It’s vastly underestimated in an era of big data where we should always be able to analyse everything within an inch of its life but over the years my gut instinct has also served me well. You know, those times when you can’t quite put your finger on it but you just have a feeling… the feeling.

Rights or Reputation? What’s more important?

There have been a couple of trademark stories in 2017 that have caught my attention, but for very different reasons, flagging up the important question for any brand owner: what’s more important to my business, my rights or my reputation?

And a valid question it is indeed.

When conservation charity The National Trust for Scotland pursued a small local business Hilltrek for its unauthorised use of the trademarked term “Glencoe” in 2017, it was accused of bullying and many of its members threatened to cancel their membership in protest against the organisation’s stance. While the NTS were well within their rights to pursue Hilltrek, as official owners of the trademark in that category, they did not truly consider the reputational damage that could be done as a result of protecting those rights. Rights they had only acquired two years previously.

Later in 2017, Sean Connery confirmed that he too had trademarked his name to protect it from commercial misuse in the promotion of a whole range of goods and services. One can only assume that an organisation trying to launch the “Sean Connery Martini” without authorisation and endorsement by the star would, rightly, be pursued for commercial damages.

Although both trademarks were applied for within weeks of each other, and are both legally the same, they couldn’t be more different in terms of what they offer the owner.

Sean Connery is both a person and a brand. Attaching his name to a product gives it a clear demarcation of trust and endorsement. Sean Connery has invested in developing his brand over several decades. The “Sean Connery” brand adds value to the product and, as such, should be deservedly protected in law.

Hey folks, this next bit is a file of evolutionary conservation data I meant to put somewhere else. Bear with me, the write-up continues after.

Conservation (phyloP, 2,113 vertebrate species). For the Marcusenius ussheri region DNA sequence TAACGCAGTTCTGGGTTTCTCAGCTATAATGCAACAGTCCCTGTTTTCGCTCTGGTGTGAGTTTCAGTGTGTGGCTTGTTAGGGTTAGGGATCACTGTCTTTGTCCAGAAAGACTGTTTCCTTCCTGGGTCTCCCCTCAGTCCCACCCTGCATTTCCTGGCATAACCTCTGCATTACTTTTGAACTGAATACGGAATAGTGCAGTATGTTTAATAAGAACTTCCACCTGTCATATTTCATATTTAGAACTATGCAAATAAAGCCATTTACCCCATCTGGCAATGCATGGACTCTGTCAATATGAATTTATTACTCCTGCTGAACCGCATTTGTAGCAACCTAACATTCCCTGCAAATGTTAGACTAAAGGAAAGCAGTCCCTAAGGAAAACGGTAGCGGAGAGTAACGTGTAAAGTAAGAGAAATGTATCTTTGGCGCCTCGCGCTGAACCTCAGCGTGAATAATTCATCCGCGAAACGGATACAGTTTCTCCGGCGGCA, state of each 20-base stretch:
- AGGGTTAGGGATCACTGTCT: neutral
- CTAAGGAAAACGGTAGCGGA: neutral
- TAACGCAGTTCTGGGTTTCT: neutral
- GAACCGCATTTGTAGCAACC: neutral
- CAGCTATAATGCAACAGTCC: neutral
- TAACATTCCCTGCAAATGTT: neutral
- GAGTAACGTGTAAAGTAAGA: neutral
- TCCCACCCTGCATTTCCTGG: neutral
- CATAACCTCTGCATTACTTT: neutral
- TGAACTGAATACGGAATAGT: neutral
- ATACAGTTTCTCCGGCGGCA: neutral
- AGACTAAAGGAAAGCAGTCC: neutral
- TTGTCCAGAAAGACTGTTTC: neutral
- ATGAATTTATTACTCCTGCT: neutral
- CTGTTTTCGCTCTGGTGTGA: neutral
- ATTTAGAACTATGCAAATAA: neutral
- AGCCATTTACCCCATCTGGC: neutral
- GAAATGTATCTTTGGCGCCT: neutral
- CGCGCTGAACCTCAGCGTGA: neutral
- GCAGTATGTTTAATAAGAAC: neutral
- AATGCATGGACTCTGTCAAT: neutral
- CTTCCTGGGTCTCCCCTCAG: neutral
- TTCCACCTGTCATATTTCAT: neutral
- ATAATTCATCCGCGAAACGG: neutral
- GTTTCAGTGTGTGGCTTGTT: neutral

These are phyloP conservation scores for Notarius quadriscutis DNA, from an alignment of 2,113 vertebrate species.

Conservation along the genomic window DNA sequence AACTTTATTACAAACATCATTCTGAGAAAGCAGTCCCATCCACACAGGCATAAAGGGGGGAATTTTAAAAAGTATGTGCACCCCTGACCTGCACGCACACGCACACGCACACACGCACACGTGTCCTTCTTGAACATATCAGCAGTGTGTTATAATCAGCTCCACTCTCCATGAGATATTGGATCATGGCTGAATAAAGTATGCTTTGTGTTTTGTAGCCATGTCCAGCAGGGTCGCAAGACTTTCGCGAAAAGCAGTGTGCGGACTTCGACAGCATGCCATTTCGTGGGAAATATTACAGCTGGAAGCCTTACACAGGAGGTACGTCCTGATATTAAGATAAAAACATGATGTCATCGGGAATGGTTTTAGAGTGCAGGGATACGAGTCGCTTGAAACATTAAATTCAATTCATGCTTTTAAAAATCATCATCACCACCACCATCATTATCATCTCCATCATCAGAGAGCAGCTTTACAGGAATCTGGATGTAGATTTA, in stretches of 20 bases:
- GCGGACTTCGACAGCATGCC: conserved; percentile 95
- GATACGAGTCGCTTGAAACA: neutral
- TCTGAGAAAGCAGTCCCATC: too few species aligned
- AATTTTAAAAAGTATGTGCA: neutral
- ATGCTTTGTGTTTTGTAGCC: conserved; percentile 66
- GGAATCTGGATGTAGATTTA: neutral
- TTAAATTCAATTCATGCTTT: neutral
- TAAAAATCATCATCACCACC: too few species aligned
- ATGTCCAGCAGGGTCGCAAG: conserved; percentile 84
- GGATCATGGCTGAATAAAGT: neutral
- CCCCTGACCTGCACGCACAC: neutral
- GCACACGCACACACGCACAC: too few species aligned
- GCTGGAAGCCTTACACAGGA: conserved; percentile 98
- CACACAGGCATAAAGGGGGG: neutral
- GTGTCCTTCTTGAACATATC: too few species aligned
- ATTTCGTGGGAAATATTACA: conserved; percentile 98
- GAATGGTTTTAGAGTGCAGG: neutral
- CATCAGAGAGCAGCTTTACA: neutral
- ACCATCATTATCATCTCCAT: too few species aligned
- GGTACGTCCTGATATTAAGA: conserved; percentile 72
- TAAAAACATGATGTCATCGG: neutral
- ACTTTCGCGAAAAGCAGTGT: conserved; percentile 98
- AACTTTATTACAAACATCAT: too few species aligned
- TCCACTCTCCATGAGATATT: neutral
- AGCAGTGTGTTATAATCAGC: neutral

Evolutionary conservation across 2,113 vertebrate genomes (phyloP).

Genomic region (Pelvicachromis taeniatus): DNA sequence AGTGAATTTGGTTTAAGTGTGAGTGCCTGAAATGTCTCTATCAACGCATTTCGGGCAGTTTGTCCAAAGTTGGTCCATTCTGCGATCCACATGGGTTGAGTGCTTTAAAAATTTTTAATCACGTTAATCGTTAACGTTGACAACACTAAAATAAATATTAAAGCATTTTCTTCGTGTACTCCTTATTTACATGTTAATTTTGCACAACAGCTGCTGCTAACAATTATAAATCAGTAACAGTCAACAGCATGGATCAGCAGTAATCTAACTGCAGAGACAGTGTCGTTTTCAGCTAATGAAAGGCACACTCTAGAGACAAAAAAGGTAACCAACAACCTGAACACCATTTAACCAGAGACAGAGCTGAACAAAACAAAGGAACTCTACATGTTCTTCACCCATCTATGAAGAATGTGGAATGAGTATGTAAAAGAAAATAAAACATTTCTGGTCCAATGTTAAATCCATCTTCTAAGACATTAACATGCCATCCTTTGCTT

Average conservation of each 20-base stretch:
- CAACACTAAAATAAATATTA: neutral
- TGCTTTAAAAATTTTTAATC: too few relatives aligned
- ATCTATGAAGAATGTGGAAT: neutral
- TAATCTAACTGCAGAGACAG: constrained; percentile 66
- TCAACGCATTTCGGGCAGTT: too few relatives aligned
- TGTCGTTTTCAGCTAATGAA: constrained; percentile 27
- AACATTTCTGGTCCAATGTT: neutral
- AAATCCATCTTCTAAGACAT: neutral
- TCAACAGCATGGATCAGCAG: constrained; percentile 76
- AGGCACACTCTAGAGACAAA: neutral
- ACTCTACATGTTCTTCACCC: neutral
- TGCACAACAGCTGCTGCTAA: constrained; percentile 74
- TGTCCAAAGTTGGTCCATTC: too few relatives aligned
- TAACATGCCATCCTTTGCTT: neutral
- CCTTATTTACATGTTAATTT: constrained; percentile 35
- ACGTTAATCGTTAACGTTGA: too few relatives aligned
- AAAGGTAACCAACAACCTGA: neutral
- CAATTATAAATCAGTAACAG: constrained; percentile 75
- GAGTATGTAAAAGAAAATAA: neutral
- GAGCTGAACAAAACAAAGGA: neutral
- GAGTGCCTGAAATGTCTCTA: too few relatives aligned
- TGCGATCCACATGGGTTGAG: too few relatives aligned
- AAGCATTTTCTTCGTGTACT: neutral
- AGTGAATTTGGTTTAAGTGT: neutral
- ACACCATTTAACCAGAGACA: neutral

Glencoe is a place. It is not, technically speaking, a brand. There has been little to no investment in the development of Glencoe as a brand. Attaching the word “Glencoe” to a product does not, de facto, give it additional value. And this is where the NTS have failed to understand the true value of trademarking. It’s only worth protecting if it has value. You can’t protect a word then hope to create commercial value out of it as a result. It’s precisely the reason that NTS decided to trademark the word in the first instance, but it is also, arguably, what they (and their lawyers) have attempted to do by exploiting their rights over the investment that companies such as Hilltrek have made over three decades – and the public has, quite rightly, called foul.

The cost of NTS pursing their rights? Their reputation, of course.

Trademarks exist to protect value propositions, and a brand offers a value proposition. A true trademark has meaning, context and quality. If ever there was proof that words, alone, are not brands, this is it.

Volpa’s Head of Publicity goes back to school

A few weeks ago I received an e-mail asking if I would be interested in speaking to 3rd Year school pupils about Business and Language. Having considered a career in teaching at various points and perhaps a glutton for punishment, I jumped at the opportunity.